BeliefsEditor: I received a letter from a close family...

LETTERS TO THE EDITOR

February 19, 1991

Beliefs

Editor: I received a letter from a close family friend who is an Army nurse stationed in Saudi Arabia with the 41st Combat Support Hospital.

Capt. Rebecca Roberts-Danelius has been my sister's best friend since we were all children growing up in suburban Wilmington, Del. "Becca" is a cheerful, practical young woman, 24 years old, a nurse with four years "level one" trauma center experience who got married a year ago. After thanking me for a care package (tuna, kippered herring and Maryland crab soup), and describing the cold desert night and hard work, she wrote:

"We're hearing about the protests at home. I wish the protesters understood that the message they give to us is that what we are doing here isn't worthwhile. I wish they'd find a different cause. We are only doing our job and we have to believe in it."

I think that says it all.

Andrea Wallenberger.

Baltimore.

Bald Eagles

Editor: Will the new bald eagle nest found within the boundaries of Black Marsh Park have any effect on the grandiose ideas of the Maryland Department of Natural Resources to develop the park's waterfront for boating, dining, picnicking, entertainment and parking facilities?

Can we humans submit with good grace to the need of these magnificent creatures for undisturbed surroundings?

oy G. Wheeler.

Towson. Editor: I read with some interest the column by Daniel S. Greenberg regarding the automated telephone information systems that have come into general use (The Sun, Feb. 11). Mr. Greenberg calls the devices that provide caller-interactive information "technology gone amok in the guise of convenience and economy."

Mr. Greenberg claims that if anyone benefits from these new systems it is not the callers. I beg to differ. Having some intimate knowledge of the system in use at Maryland's Motor Vehicle Administration, I am convinced that interactive telephone information is a very important part of the solution to getting information to the public. It's not the whole answer, to be sure.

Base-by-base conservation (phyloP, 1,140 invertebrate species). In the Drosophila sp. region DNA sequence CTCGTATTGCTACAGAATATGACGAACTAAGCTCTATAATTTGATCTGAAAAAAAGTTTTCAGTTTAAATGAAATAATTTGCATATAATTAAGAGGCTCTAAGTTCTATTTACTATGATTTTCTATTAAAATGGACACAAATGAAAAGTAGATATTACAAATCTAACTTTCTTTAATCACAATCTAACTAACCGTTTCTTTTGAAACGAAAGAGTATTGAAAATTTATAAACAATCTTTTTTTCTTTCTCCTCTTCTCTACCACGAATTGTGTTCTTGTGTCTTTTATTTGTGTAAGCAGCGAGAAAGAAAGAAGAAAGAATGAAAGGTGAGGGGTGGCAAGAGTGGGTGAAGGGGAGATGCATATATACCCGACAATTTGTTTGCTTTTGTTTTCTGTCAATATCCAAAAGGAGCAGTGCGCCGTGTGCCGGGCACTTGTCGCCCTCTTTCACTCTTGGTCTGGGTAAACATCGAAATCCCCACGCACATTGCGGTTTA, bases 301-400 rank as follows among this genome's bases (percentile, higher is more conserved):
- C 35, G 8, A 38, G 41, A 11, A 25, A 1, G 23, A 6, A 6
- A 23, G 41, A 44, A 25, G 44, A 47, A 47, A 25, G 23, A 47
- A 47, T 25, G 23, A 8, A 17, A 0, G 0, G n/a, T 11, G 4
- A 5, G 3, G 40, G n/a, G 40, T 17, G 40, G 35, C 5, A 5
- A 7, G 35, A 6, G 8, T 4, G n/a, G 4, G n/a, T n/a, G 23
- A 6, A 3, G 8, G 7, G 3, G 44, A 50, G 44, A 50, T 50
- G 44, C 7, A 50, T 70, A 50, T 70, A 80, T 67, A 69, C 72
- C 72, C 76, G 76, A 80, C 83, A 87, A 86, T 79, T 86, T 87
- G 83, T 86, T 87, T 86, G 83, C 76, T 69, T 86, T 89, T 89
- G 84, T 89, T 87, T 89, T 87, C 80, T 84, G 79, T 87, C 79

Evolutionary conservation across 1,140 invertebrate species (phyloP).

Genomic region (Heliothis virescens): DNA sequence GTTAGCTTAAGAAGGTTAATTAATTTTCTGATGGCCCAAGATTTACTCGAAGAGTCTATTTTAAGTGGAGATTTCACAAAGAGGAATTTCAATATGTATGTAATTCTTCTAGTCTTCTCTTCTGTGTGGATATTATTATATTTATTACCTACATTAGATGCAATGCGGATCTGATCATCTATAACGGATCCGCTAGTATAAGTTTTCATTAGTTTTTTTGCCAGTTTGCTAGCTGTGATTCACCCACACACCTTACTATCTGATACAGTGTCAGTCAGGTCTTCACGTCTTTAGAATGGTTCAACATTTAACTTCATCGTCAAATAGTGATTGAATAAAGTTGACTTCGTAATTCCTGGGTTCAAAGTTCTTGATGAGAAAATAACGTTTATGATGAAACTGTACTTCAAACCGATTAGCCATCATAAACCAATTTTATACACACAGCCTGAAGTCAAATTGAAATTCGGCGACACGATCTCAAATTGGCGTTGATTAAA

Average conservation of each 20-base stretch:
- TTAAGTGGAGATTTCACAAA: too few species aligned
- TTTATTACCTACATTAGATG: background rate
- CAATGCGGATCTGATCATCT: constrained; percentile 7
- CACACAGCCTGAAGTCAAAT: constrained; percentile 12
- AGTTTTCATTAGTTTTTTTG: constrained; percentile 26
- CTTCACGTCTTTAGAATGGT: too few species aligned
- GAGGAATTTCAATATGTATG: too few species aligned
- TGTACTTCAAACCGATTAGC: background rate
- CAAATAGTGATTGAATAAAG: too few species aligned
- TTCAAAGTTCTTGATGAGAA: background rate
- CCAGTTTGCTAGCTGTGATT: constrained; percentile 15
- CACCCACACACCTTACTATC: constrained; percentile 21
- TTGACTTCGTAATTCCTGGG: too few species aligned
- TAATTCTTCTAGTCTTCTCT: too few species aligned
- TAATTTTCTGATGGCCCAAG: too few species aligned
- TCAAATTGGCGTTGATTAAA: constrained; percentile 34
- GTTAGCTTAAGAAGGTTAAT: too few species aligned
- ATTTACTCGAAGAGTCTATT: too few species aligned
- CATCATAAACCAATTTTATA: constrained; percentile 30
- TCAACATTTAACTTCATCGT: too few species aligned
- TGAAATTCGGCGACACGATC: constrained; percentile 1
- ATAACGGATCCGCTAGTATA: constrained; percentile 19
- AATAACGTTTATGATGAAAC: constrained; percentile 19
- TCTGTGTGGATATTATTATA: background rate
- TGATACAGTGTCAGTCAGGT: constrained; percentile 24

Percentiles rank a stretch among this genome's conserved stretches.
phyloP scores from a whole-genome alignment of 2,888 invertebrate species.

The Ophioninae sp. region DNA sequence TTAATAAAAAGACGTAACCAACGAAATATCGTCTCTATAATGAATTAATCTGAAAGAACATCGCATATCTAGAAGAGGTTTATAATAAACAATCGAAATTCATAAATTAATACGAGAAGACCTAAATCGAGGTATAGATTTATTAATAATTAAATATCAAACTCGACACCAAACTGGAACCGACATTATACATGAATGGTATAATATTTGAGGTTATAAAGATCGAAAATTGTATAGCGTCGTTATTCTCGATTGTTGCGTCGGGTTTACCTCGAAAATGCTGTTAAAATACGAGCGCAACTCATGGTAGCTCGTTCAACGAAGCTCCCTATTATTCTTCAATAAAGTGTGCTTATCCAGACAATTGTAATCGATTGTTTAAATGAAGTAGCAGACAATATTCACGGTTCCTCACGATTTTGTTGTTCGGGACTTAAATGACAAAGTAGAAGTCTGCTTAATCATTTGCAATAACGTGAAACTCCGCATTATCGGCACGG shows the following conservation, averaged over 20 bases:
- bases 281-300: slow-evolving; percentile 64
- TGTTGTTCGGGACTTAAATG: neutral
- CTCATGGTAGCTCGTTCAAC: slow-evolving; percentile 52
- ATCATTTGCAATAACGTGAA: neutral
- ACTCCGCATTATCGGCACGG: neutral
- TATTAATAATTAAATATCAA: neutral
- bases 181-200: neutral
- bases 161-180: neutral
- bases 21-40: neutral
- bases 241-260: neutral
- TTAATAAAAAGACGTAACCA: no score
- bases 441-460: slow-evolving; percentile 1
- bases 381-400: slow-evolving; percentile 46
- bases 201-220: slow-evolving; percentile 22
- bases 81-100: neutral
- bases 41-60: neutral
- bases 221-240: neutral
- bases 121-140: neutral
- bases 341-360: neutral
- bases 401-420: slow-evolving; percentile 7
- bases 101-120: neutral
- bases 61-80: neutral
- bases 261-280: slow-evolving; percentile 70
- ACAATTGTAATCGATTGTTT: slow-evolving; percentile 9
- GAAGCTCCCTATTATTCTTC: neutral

Maryland MVA uses more than 50 human telephone operators to back up the automated systems now in use. Questions about motor-vehicle law and procedures are as complicated as any in government. The automated system serves as a first-line information system. It provides a variety of answers to the most common questions but offers a direct number to the human experts if the questions are too complex or if the caller would rather deal with a person. Most people can get their answers through the automated system.

The benefits of the automated system are that it works 24 hours a day, takes no vacation and needs no days off. In today's fast-paced world MVA's multiple approach to the information problem is the cheapest, most effective way to go.

Herb Butler.

Perry Hall.

Schaefer Watch

Editor: I held my tongue when the non-tidal wetlands legislation was proposed and implemented. I bit back a response when Gov. William Donald Schaefer's 2020 land use program was introduced. I exercised patience when the governor toured the world using my taxes to finance these little jaunts.

I was tempted to write a letter in reply to his question as to why some people felt he had been such a spendthrift in office to let him know that, among other things, taking the state's budget out of the black and into the red in four years was unconscionable, purchasing a second yacht was not only unnecessary but an excessive waste of taxpayers' money, and surrounding himself with a plethora of public relations people and staff only fueled the rumor of his inflated ego, while further inflating our budget.

I must admit I openly criticized his childish conduct on the evening news wherein he was asked a question regarding state parks, refused to answer and instead asked the reporter for his ideas. It's like this -- you're either the governor or you're not. Either he can support his programs and decisions verbally or he can't.

Moving on, the straw that almost broke the camel's back was the decision to have all state employees increase their hours without compensation after having already been told there would be no raises or cost-of-living increase this year -- at the same time the governor and other constitutional officers receive substantial increases in pay. (By the way, I'm not a state employee).

But what finally disgusted me enough to write a letter were the remarks made in the House to the Eastern Shore delegates, as he leaned toward them and asked, "How's that ---- house of an Eastern Shore?" What a statesman! What a professional! He's a disgrace to his office.

The man is rude, vindictive, childish and has no sense of, or respect for, the value of taxpayers' money. When a governor deliberately insults an entire region of his state, maybe he's exhibiting signs that he can no longer function under the pressures of the office.

Carol Johnson.

Snow Hill.

Medicaid Fund

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